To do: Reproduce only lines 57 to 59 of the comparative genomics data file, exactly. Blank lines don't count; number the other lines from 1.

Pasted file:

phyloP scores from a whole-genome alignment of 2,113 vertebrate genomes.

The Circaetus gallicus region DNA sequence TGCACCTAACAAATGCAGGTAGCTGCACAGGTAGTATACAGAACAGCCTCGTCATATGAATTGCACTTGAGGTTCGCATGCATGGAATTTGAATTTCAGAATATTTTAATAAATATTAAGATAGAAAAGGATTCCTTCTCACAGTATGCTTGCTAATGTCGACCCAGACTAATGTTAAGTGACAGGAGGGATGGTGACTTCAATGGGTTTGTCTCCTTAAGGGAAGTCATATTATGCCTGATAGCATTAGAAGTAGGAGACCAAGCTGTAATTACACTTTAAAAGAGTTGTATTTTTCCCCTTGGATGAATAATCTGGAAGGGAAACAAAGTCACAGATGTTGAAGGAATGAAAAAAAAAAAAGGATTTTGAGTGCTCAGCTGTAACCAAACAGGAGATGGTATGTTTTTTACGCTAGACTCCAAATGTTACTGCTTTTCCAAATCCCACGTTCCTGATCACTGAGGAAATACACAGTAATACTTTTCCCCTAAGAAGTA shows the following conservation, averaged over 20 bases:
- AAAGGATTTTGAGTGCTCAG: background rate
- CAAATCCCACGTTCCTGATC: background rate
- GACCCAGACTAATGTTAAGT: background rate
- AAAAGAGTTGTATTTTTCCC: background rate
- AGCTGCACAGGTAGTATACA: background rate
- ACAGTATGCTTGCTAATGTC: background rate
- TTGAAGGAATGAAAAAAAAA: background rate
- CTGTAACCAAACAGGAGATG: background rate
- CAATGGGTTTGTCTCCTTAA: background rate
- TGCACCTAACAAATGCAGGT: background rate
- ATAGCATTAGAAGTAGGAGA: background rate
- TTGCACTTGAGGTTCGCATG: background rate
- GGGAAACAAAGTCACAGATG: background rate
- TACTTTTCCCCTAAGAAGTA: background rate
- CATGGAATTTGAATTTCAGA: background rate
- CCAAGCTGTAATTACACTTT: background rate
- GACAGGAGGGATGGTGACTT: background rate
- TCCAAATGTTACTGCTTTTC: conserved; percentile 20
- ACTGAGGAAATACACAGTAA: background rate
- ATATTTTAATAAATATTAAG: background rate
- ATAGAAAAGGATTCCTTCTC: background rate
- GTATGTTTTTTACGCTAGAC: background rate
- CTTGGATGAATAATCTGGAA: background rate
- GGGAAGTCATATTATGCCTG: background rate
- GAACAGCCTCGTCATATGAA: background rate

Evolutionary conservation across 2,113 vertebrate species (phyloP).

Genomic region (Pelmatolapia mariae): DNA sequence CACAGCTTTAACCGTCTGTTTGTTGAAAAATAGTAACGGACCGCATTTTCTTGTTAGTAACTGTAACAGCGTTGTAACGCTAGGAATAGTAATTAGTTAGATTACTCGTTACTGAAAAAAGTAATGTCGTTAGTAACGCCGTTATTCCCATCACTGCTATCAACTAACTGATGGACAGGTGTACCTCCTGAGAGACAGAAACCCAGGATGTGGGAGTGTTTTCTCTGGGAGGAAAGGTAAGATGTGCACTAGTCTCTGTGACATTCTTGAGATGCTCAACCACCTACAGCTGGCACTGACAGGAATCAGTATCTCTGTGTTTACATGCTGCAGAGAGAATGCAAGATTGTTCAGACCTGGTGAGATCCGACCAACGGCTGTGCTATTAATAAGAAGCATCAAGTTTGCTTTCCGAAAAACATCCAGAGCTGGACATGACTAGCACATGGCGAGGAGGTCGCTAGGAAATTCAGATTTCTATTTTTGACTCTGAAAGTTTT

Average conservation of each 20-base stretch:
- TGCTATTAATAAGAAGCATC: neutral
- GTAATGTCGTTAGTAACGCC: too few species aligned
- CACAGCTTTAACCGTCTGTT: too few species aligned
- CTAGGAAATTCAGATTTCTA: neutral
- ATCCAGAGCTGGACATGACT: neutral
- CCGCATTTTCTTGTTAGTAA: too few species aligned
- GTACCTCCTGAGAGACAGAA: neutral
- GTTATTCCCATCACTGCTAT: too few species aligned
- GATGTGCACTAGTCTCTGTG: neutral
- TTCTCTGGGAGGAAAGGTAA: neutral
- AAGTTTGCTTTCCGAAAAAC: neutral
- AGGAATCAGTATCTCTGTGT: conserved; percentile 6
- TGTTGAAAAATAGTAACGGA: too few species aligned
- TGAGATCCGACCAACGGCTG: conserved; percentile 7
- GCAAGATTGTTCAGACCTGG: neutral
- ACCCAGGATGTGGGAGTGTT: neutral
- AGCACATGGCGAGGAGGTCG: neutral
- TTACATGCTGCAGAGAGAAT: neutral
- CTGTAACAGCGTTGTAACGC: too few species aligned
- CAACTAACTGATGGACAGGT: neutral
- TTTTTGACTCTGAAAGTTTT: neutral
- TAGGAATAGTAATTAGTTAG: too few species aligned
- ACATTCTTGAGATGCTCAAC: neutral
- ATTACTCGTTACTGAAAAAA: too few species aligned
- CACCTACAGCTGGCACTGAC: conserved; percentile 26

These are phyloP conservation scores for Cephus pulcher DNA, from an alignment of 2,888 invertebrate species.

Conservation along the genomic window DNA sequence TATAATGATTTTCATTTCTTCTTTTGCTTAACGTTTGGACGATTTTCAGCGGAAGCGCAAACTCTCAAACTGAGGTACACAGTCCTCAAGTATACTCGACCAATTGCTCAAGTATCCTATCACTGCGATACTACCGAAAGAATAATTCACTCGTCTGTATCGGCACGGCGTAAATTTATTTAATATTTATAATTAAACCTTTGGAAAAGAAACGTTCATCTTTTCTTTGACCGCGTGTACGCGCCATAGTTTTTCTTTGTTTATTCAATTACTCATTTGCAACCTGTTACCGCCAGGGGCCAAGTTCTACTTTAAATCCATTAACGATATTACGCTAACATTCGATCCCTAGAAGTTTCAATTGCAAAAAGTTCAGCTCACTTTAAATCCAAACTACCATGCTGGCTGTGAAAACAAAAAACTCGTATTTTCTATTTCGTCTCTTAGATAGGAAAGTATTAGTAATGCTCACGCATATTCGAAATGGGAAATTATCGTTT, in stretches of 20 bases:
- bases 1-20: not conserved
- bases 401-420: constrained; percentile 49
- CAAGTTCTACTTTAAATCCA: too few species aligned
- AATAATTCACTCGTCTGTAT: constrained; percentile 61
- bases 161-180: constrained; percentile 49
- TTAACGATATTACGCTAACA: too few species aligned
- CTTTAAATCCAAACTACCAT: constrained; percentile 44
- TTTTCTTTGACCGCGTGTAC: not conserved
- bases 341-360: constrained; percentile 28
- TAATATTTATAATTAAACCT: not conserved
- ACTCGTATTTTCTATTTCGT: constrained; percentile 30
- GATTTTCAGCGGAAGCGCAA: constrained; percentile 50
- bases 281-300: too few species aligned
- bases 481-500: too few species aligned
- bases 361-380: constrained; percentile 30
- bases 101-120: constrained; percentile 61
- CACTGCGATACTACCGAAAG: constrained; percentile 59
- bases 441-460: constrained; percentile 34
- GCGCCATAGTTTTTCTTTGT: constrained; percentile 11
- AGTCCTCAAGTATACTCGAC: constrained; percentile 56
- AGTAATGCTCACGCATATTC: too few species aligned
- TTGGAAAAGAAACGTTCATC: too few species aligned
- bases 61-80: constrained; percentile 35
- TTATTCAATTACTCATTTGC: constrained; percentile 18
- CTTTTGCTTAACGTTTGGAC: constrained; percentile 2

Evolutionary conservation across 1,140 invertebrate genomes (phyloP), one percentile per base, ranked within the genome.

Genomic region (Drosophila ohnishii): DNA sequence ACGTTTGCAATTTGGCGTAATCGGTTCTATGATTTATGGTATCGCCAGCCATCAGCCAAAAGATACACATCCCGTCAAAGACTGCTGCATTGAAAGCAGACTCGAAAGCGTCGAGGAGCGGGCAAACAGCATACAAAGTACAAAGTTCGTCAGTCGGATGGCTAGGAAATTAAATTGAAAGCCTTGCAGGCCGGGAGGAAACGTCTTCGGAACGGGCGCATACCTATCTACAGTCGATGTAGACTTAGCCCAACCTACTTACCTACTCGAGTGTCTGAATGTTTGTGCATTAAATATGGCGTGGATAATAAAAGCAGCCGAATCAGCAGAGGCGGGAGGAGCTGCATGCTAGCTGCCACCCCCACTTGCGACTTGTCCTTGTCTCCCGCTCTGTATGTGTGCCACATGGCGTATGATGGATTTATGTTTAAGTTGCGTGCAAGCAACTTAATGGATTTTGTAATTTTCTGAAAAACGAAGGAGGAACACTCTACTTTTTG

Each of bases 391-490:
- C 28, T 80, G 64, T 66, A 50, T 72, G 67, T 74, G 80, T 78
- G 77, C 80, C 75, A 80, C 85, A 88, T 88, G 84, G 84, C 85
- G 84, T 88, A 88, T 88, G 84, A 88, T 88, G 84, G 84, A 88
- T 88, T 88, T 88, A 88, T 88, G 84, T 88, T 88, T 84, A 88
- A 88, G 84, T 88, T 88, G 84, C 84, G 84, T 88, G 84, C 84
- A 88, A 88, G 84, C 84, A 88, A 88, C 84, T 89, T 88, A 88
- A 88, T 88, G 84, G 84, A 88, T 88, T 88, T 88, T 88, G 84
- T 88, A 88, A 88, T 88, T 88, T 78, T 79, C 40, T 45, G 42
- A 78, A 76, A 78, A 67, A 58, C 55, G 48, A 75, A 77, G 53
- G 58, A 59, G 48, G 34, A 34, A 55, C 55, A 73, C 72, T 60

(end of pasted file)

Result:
Conservation along the genomic window DNA sequence TATAATGATTTTCATTTCTTCTTTTGCTTAACGTTTGGACGATTTTCAGCGGAAGCGCAAACTCTCAAACTGAGGTACACAGTCCTCAAGTATACTCGACCAATTGCTCAAGTATCCTATCACTGCGATACTACCGAAAGAATAATTCACTCGTCTGTATCGGCACGGCGTAAATTTATTTAATATTTATAATTAAACCTTTGGAAAAGAAACGTTCATCTTTTCTTTGACCGCGTGTACGCGCCATAGTTTTTCTTTGTTTATTCAATTACTCATTTGCAACCTGTTACCGCCAGGGGCCAAGTTCTACTTTAAATCCATTAACGATATTACGCTAACATTCGATCCCTAGAAGTTTCAATTGCAAAAAGTTCAGCTCACTTTAAATCCAAACTACCATGCTGGCTGTGAAAACAAAAAACTCGTATTTTCTATTTCGTCTCTTAGATAGGAAAGTATTAGTAATGCTCACGCATATTCGAAATGGGAAATTATCGTTT, in stretches of 20 bases:
- bases 1-20: not conserved
- bases 401-420: constrained; percentile 49